Tag Archives: Warts

4 Common Children’s Foot Health Problems

We regularly blog about podiatric issues in adults, but it is crucial to keep an eye on our children’s foot health too. Many foot issues affecting adults, also happen in children. Some of them occur more frequently, because their bodies are constantly growing. Some of the more common foot issues include; ingrown toenails, plantar warts, flat feet and heel pain.

Ingrown toenails are when the toenail grows into the skin of the foot causing pain and sometimes even an infection. Children may experience this more often, because they tend to wear tight fitting shoes as their feet grow out of their shoes.

A plantar wart is more specifically known as a skin lesion on your foot, which is caused by a virus. It is often mistaken for a callous, because of its similar appearance.  However, the subtle difference is identifiable by the black dots seen in the infected area. The most common spot for this infection is on the sole of your foot, because it is the most prone to micro-trauma throughout the day. Because this virus thrives in warm wet environments, one of the most common methods of picking it up is after walking barefoot at a pool.

Flat feet are also referred to as “Pes planus” and they are defined as feet with little to no arches. Most children experience flat feet due to developmental changes which are likely to be outgrown.  However, you child should be treated by a professional if he or she experiences foot or leg pain, difficulty walking or if one foot is flatter than the other. Many people with this condition experience no negative symptoms, though the condition should be monitored for changes.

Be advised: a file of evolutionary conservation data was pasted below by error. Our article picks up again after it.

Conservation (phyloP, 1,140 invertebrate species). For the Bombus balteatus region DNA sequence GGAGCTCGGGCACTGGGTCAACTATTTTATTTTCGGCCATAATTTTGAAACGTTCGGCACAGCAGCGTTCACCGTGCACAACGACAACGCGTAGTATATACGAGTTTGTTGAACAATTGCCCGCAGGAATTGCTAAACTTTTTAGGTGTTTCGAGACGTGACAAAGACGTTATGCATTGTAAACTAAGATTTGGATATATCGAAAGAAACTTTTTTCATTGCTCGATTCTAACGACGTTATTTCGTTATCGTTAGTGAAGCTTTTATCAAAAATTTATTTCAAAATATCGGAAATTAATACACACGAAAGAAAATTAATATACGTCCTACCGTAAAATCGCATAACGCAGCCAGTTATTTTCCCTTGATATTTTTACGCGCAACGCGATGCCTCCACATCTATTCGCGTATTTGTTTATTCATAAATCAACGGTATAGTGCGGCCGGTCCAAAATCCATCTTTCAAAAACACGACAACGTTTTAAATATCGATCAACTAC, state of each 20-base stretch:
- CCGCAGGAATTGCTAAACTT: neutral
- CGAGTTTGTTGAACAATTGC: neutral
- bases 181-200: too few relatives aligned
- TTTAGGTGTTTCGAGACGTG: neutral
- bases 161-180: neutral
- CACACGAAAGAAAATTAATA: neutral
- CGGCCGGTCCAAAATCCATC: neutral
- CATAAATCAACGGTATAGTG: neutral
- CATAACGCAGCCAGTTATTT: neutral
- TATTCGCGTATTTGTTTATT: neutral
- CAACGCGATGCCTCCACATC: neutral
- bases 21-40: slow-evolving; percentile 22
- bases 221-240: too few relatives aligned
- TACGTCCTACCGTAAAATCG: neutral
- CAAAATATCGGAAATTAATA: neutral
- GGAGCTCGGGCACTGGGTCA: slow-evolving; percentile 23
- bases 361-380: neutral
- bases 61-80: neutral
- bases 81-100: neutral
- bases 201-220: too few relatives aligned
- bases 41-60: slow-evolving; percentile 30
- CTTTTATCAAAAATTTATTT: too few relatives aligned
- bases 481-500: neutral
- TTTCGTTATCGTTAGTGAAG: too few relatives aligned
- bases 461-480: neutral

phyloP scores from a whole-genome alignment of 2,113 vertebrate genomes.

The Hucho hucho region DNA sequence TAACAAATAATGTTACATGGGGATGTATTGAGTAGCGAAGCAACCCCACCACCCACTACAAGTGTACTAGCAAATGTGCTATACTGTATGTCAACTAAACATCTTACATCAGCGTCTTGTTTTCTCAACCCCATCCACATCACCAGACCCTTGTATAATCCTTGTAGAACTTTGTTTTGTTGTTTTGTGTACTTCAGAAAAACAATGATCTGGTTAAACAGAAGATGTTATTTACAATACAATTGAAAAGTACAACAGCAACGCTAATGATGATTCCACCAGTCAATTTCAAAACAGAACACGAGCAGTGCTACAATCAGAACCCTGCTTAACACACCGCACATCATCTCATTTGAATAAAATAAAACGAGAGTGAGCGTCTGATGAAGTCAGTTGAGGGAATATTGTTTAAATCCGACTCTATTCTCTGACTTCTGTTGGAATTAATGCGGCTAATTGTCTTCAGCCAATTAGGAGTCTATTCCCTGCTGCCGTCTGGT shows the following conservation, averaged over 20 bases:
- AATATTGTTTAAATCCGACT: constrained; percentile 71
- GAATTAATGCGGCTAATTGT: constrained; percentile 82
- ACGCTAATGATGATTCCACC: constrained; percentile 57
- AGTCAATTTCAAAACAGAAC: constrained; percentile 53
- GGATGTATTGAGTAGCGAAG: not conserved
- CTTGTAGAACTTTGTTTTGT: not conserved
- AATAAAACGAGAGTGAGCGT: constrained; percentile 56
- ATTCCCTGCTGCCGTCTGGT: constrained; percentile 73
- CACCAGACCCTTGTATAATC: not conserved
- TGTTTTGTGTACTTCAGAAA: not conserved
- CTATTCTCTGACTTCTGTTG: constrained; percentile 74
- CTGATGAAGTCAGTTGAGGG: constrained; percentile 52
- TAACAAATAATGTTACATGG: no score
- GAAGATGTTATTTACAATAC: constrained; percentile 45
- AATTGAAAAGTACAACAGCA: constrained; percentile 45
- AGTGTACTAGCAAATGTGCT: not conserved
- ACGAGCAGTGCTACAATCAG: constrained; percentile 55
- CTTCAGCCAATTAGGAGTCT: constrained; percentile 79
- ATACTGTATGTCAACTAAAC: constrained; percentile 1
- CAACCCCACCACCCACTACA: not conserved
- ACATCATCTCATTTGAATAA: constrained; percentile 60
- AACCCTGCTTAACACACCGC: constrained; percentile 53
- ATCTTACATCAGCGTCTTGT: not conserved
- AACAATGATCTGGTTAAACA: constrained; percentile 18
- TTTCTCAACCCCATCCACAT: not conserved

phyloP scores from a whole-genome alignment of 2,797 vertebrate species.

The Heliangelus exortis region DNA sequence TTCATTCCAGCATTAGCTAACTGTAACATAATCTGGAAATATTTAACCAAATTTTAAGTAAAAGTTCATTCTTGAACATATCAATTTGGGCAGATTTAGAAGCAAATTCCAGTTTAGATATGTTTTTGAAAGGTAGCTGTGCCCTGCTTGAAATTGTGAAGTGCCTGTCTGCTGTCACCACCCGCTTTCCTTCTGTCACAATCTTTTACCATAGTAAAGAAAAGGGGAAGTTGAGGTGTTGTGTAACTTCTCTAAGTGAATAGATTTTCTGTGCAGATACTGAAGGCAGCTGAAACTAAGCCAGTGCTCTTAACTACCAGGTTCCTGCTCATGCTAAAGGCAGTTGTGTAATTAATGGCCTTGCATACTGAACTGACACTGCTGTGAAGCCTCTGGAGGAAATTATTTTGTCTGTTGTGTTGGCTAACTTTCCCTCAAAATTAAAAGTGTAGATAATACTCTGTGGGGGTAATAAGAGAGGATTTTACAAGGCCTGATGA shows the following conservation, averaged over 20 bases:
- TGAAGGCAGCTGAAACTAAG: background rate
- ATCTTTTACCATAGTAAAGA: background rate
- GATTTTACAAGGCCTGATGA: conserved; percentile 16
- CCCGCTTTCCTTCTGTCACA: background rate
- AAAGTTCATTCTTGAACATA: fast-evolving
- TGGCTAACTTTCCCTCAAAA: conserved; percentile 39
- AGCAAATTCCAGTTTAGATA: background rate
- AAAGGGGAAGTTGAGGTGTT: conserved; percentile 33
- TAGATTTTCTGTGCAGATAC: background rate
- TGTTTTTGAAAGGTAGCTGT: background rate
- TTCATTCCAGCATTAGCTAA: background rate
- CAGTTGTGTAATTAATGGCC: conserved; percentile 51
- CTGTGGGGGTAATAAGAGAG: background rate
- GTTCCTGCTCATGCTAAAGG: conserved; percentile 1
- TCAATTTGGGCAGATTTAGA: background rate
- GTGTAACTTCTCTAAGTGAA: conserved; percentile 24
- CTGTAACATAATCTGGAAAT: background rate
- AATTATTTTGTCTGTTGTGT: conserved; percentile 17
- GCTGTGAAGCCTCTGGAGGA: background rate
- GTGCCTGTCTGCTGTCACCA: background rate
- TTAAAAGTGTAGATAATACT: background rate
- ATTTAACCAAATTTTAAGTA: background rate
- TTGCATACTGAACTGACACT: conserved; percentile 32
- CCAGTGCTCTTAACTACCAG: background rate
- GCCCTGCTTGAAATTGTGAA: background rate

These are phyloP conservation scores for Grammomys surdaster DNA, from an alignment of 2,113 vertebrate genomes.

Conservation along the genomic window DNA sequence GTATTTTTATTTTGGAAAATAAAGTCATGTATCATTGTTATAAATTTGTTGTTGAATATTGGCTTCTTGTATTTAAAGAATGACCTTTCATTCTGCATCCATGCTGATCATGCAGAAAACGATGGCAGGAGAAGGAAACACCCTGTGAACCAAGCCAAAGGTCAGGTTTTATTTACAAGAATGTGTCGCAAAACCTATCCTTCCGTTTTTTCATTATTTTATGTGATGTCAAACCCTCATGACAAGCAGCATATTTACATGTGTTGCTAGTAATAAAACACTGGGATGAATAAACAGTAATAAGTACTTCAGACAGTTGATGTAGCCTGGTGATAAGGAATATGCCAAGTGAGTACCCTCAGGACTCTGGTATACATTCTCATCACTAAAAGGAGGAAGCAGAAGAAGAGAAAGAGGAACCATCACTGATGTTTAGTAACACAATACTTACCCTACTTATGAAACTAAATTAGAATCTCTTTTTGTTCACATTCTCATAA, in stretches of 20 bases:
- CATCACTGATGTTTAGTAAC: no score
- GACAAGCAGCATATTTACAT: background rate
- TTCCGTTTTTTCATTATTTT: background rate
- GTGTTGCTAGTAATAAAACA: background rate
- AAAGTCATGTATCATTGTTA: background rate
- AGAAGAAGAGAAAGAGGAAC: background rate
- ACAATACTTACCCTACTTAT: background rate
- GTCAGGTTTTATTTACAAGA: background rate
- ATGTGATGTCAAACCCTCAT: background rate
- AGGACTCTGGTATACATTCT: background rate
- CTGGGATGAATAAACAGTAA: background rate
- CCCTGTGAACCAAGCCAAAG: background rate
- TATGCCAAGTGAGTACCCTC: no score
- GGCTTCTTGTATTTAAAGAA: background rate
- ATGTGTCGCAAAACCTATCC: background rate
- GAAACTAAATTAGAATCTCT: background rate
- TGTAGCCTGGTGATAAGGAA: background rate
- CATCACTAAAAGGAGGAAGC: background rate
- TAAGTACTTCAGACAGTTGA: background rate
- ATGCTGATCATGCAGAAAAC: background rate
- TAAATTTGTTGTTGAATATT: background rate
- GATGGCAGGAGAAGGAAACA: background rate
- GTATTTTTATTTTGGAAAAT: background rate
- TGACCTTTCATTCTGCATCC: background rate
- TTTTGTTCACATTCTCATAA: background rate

Another common issue to look out for is plantar fasciitis. This creates pain on the bottom of the heel after activity or rest. It is even more common among children with Sever’s disease, which occurs in active children age 8-14. Another cause for heel pain is when the calf muscles and Achilles tendon tighten during growth spurts.

It is important to make sure you and your children get these foot problems treated right away if you feel like you may be experiencing any of these conditions. After all they’re using those feet continuously and more use does make problems worse. For more information, click here and even here.

How Sports Injuries Can Affect You Later in Life

For many of us, one of life’s great joys was playing sports in our youth. A lot of you know I’m an avid cyclist and have been for some time now, but there is always the daunting possibility of an injury that can have ramifications decades later. You probably even know someone who played softball or football in high school or college who still has a bad back or knee from an injury that went without proper treatment. Our feet, ankles and knees are particularly susceptible to damage as they carry the weight of the body and act as pivot points when we change direction or are undergoing strenuous activity. Sprains, stress fractures and torn or stretched ligaments or tendons are all common causes of pain later in life.

Sprain Pain